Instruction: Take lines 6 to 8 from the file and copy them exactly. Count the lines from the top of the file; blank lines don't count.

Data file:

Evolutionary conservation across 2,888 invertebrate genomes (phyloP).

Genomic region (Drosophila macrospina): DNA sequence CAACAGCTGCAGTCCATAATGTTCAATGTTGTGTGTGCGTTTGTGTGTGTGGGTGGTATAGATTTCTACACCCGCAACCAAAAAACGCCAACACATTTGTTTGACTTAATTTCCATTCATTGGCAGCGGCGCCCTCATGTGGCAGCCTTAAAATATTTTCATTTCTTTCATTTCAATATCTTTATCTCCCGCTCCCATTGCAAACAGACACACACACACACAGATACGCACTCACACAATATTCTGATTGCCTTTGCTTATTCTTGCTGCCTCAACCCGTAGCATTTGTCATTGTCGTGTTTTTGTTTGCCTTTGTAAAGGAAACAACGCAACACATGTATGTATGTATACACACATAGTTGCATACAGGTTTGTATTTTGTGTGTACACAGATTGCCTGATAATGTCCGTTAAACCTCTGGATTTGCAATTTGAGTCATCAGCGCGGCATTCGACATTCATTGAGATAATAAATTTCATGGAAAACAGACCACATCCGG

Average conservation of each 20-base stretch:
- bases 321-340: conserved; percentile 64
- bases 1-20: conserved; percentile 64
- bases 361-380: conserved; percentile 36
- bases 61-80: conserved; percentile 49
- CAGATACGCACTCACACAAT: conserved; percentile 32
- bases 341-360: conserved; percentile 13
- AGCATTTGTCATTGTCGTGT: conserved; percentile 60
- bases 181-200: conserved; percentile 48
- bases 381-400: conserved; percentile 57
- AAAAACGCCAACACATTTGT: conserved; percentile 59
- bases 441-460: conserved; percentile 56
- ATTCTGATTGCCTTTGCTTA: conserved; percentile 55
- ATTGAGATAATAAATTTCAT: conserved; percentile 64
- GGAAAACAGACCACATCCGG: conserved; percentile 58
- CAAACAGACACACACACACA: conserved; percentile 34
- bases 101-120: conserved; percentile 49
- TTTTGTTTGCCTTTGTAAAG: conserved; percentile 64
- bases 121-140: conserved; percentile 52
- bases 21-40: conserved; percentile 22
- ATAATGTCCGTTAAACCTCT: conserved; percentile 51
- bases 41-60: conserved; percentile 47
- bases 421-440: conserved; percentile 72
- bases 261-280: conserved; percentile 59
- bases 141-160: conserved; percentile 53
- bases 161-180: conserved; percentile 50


- bases 361-380: conserved; percentile 36
- bases 61-80: conserved; percentile 49
- CAGATACGCACTCACACAAT: conserved; percentile 32